Nov 19 2015

Police take up positions during the attacks. (AFP/Dominique Faget)

(AFP/Dominique Faget)

The November 13 attacks in Paris unleashed an unprecedented storm of rumour and speculation on social media, surpassing the tidal wave that accompanied the Charlie Hebdo assaults in and around the French capital in January, writes Gregoire Lemarchand, the head of AFP's social media unit. This time around, the late hour of the strikes and the fact that they occurred almost simultaneously in several locations helped feed the rumor mill. But at the same time, there was less irresponsible content and less conspiracy theories than ten months earlier. It was as if lessons had been learned.

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Lives cut short

Nov 18 2015

The makeshift memorial at Le Carillon. (AFP/Loic Venance)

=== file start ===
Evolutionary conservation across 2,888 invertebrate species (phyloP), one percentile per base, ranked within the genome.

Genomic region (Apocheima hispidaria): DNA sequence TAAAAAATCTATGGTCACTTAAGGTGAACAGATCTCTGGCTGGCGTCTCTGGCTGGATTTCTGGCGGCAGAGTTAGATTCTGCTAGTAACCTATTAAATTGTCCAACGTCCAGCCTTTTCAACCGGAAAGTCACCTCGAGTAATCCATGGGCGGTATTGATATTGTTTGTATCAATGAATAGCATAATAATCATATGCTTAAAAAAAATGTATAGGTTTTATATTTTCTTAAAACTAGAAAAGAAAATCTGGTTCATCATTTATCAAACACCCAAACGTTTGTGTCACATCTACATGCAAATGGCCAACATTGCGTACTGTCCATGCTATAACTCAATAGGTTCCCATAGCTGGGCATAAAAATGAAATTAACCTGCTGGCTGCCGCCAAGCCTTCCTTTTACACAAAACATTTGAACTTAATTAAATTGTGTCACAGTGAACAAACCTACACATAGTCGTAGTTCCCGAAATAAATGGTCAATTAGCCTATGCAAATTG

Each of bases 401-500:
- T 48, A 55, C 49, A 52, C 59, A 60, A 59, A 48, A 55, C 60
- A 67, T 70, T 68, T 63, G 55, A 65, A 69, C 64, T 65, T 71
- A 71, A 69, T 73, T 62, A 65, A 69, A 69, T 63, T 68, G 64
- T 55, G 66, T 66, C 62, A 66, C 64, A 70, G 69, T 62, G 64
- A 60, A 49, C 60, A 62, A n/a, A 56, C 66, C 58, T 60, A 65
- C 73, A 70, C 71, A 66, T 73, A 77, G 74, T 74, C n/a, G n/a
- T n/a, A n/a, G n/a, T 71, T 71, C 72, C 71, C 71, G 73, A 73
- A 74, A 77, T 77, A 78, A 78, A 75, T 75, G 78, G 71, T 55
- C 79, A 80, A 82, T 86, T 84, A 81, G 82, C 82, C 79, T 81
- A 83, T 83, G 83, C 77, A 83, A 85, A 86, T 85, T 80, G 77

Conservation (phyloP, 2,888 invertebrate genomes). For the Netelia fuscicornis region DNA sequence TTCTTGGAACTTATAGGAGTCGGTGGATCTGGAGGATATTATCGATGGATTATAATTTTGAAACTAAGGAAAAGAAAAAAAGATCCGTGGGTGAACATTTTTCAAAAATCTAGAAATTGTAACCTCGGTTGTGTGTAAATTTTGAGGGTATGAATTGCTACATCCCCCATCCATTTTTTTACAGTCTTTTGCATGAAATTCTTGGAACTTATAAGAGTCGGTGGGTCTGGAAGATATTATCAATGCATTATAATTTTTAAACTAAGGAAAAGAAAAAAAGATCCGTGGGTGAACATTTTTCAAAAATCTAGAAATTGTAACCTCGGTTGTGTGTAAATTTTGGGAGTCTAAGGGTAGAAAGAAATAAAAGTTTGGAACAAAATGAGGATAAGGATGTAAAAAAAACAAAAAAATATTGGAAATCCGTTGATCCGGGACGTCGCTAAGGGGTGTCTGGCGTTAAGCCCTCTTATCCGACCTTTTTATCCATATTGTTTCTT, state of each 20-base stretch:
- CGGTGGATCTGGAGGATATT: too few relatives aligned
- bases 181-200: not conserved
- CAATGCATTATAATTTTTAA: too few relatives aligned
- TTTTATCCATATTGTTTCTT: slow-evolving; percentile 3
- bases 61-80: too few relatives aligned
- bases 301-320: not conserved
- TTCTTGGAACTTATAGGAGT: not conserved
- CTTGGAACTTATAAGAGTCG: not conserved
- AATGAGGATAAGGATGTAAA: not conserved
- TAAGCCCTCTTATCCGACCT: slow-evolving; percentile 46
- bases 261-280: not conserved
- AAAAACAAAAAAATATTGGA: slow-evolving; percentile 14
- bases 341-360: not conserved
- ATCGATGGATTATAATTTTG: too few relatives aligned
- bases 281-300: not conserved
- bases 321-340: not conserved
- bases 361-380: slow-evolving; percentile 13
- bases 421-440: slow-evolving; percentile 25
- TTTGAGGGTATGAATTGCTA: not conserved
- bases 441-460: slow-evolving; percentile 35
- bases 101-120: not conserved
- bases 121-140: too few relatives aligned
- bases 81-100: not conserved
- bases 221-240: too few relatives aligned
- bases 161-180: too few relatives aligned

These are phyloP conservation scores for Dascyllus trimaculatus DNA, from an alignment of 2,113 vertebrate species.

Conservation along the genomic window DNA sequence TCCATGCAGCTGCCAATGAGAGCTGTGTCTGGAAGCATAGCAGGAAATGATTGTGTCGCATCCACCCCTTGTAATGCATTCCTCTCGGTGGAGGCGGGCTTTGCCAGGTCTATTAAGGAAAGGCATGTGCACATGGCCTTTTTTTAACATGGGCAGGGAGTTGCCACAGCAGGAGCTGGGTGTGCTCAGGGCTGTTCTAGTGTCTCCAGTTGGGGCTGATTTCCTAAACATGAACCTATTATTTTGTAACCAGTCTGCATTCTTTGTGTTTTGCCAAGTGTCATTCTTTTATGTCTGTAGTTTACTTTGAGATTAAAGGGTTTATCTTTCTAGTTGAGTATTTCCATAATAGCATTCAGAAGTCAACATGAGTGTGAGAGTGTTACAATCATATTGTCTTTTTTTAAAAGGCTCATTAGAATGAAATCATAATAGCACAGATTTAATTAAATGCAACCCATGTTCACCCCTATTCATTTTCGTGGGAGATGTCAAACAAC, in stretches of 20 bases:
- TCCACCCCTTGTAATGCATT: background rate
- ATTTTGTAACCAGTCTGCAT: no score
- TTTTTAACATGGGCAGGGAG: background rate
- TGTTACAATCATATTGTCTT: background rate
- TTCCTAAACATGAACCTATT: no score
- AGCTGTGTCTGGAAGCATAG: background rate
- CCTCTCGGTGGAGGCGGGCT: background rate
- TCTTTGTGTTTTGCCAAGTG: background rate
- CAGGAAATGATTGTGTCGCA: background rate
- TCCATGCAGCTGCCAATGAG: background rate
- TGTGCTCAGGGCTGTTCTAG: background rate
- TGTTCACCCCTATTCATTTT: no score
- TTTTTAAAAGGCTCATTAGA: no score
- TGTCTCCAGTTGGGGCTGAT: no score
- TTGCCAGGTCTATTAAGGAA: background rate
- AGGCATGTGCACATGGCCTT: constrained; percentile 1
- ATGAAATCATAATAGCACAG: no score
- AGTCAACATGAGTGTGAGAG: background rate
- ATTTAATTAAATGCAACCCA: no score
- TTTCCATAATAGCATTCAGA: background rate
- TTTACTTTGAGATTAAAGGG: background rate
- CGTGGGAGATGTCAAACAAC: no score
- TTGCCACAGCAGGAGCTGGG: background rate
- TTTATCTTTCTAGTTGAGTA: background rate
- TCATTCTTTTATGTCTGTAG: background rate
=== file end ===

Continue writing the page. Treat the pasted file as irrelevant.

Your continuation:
(AFP/Loic Venance)

Their names were Bertrand, Chloe, Halima or Thierry. They were a student, a banker, a mechanic or a waiter. Most were in their 20s and 30s. All died in the Paris attacks of November 13 or in the days that followed from their injuries. 

A small team of AFP journalists was put in place after the tragedy to try and collect at least a few personal details about each of the victims. The result is an interactive database, so that the death toll is not just a number, and so each victim has a face.

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'War' in Paris

Nov 15 2015

People run near Place de la Republique late on November 13. (AFP/Dominique Faget)

(AFP/Dominique Faget)

"Over the past few days I’ve heard a lot of people speak of “scenes of war,” of “a situation of war,” of “war medicine,” writes AFP photographer Dominique Faget, one of the first to get to the scene of the Paris attacks on Friday, November 13. "But you have to put things in perspective. On Friday... we witnessed a series of terrorist attacks in Paris, blind massacres, the worst attacks the French capital has seen since the liberation in World War II. But this is not a war."

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Fighting to inhale

Nov 13 2015

A fisherman by the river in Palangkaraya in October. (AFP/Haris Sadikin)

(AFP /Haris Sadikin)